Fight Over Coffee Labeling Stalls at State Capitol

Apr 25, 2019

Hawaii state law allows for locally grown coffees to be blended with beans from other regions, creating tensions among growers and distributors.
Credit PxHere

Hawaii’s coffee farmers have failed again to gain additional protections for their crop. It is a recurring issue during each year’s legislative session, which has consistently failed to gain traction.

At issue is the blending of locally grown coffee with beans from other parts of the world. Coffee beans and grounds can currently be marketed as Hawaii-grown as long as they contain at least 10 percent coffee from a Hawaii coffee growing region.

That rule was originally enacted in 1991 and only covered Kona coffee. It has since been expanded to include all of Hawaii’s coffee growing regions, which are Hamakua, Ka’u, Kona, Maui, Molokai, Oahu, and Kauai. 

Farmers, particularly small farmers, have long argued that blending cheapens their product, lowering prices and perceived quality. Many, including Kona Coffee Farmer’s Association President Suzanne Shriner, want to see the minimum raised to 51 percent.

“The 10 percent rule effectively transfers money from farmers’ pockets to large, corporate, mainland pockets… it actually degrades our name so we'd like to see that changed so more money stays with the growers.”

But local coffee distributors have long opposed the move. Companies like Hawaii Coffee Company sell roasted and bagged Hawaii coffee to mega-companies like McDonald’s and 7-11, as well as local hotels and restaurants.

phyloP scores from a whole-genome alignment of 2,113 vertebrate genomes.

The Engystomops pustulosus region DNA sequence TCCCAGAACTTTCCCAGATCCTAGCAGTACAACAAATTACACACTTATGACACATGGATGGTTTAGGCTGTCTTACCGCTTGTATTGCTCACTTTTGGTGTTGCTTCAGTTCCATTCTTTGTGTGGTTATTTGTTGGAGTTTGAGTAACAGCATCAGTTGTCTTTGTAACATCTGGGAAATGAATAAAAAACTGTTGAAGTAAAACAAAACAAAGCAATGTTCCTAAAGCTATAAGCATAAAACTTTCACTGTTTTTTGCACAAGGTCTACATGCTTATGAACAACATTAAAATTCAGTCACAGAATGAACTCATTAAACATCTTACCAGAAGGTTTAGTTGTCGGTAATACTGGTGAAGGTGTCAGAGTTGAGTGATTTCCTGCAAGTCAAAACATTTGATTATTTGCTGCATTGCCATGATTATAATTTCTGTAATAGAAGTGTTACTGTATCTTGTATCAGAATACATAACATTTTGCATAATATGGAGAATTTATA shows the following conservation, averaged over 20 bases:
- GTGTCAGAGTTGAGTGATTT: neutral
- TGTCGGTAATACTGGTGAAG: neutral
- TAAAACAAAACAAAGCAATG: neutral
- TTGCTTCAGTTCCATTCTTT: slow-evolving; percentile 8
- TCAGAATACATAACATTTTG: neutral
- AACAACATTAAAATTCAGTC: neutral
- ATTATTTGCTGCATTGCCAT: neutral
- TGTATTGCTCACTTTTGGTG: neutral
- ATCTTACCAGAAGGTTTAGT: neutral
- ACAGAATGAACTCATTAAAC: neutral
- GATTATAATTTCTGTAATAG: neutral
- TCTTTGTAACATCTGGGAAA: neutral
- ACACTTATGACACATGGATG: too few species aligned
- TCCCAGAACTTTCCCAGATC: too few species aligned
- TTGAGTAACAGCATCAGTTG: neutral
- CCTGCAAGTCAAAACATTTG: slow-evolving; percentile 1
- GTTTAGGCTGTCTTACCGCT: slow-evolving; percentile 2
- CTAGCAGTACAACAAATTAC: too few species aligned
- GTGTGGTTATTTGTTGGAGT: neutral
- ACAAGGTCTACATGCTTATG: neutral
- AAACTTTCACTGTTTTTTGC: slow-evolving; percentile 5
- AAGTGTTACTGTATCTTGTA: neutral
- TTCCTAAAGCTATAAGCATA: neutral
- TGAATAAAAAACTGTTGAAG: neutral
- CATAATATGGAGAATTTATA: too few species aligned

The distributors argue that increasing the blend minimum would increase the price of Hawaii-grown coffee beyond what their customers are willing to pay. Jim Lenhart has been with Hawaii Coffee Company for years and says the increase could backfire on growers.

“The increase would most likely not be accepted. The restaurant business is a pretty competitive business and should the cost become a barrier for these customers, then they would stop buying a Kona blend.”

Growers like Suzanne Shriner are unfazed by that possibility. 100% Kona coffee can sell for as much as $40 or $50 for a bag, compared to as low as $5 for a 10% Kona blend. Shriner argues that farmers will benefit from the rising prices associated with higher minimums.

Not all farmers supported this year’s legislative effort. Those who sell all or most of their crop to major distributors have more to lose should those large corporate customers drop Hawaii coffee.

A bill at the state capitol that would have raised the blend minimum failed to gain the necessary support. Even a watered-down version, which proposed to create an industry working group to study the issue, did not get much traction.

Growers in support of higher blend minimums, and their backers in the legislature, plan to bring up the issue again next year.